Margin: Liberal 7.6%
Region: Inner Perth, Western Australia
In a nutshell: Redistribution and successive strong Liberal performances have blown out the margin of late, but Swan has a long history as a knife-edge marginal seat.
Candidates in ballot paper order
Swan is a traditionally marginal seat in Perth’s inner south-east where the Liberals have built up a solid margin over recent elections, in keeping with statewide trends. A division in the electorate between an affluent and Liberal-voting west and a lower-income, Labor-voting east is reflected in the corresponding state seats of South Perth and Victoria Park, which are respectively safe for Liberal and Labor. The combination of the two areas has often left Swan finely balanced, with the result decided by margins of 164 votes in 2007, 104 votes in 2004 and 294 votes in 1993.
The electorate is bounded to the north by the Swan River and to the west and south by the Canning River, extending from South Perth and Como in the west through Victoria Park and Belmont to the north-east, and due eastwards through Bentley and Cannington. The latest redistribution has reduced the Labor-voting south-eastern end of the electorate, sending 4000 voters in Beckenam to Hasluck, 3200 in Langford to the new seat of Burt, and 5500 in Ferndale and Lynwood to Tangney, balanced by a gain of 8000 voters around High Wycombe from Hasluck. The changes turn the Liberal margin of 6.5% at the 2013 election into a notional margin of 7.6%.
Swan has existed in name since federation, but until 1922 it covered the state’s non-metropolitan south-west, with the modern area of Swan accommodated by Fremantle. Swan was held from federation until 1918 by Sir John Forrest, explorer, colonial Premier, federation founding father and senior minister in early non-Labor governnments. In 1922 it was redrawn to encompass South Perth together with the city’s hinterland, but the former area returned to Fremantle in 1937, and Swan again became a mostly rural seat. The watershed came with the enlargement of parliament in 1949, since which time it has covered most of its current territory.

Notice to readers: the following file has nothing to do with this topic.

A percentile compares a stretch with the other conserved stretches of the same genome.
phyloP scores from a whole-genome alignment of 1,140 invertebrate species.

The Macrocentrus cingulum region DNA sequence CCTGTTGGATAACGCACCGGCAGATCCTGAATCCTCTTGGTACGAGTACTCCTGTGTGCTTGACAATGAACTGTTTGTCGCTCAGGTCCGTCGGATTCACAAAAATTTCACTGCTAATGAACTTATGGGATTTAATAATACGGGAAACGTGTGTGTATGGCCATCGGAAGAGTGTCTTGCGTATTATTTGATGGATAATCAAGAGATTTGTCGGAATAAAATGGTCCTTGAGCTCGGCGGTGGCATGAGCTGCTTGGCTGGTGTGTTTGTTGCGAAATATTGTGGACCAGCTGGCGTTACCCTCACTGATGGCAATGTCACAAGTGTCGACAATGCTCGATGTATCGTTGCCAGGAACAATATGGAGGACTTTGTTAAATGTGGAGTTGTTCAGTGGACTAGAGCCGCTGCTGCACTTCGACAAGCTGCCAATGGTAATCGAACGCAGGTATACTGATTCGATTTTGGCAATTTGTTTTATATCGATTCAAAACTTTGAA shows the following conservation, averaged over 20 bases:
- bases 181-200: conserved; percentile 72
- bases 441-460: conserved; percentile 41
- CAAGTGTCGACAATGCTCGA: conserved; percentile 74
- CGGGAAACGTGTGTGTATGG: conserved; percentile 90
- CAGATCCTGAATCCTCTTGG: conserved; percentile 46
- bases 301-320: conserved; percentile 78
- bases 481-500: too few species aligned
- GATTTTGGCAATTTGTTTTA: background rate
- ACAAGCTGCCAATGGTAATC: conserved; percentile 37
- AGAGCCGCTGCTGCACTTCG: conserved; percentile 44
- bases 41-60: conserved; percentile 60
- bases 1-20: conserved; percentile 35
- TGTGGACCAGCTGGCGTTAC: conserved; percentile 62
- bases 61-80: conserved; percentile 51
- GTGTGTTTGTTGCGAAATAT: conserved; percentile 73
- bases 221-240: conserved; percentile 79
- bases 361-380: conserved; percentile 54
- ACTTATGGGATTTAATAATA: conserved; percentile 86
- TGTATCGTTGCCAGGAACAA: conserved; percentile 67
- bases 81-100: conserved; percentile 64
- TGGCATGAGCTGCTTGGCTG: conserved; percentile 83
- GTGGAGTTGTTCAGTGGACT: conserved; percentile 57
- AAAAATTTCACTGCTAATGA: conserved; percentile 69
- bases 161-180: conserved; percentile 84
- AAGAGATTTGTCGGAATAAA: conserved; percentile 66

Labor only held Swan for two brief periods prior to 1969, after which it was held by Adrian Bennett until the 1975 landslide, and then for the Liberals by John Martyr. The seat returned to the Labor fold in 1980 with the election of 32-year-old Kim Beazley Jr, future party leader and son of Whitlam government minister Kim Beazley Sr. Beazley gained the seat with an 8.1% swing and strengthened his hold with a further swing of 8.6% in 1983, but the expansion of parliament in 1984 cut his margin by 4.1% by transferring inner eastern suburbs around Bassendean to Perth. A sharp swing against Labor in 1990 further pared back the margin, and Beazley began to cast around for a safer seat after surviving at the 1993 election by 294 votes. A safety hatch opened when Wendy Fatin retired in the somewhat safer seat of Brand at the 1996 election, which Beazley was nonetheless able to retain by just 387 votes.
Meanwhile, Swan was won for the Liberals at the 1996 election by Don Randall, who was unseated by a 6.4% swing to Labor in 1998 and returned in 2001 as member for Canning, where he remained until his death last year. Labor’s Kim Wilkie held Swan for the next three terms, barely surviving a poor performance by Labor across Perth in 2004 despite a disastrous campaign for his Liberal opponent. A correction after the Liberals’ under-performance in 2004 may explain the seat’s bucking of the trend in 2007, when it was one of only two seats in the country to switch from Labor to Liberal, the other being the northern Perth seat of Cowan.
Swan has since been held for the Liberals by Steve Irons, a former WA league footballer and proprietor of an air-conditioning business. Irons’ tiny margin was strengthened by successive swings of 2.8% in 2010 and 4.0% in 2013, but his electoral successes have not won him promotion from the back bench. He is believed to have supported Malcolm Turnbull in his successful leadership challenge last year, and is said to be particularly close to Scott Morrison, whom Tony Abbott’s backers accused of acquiescing to the challenge without actively supporting it. Labor’s candidate for the election is Tammy Solonec, an indigenous lawyer who ran for the Greens at the 2013 state election in an unwinnable position on an upper house ticket.
Analysis by William Bowe. Read William’s blog, The Poll Bludger.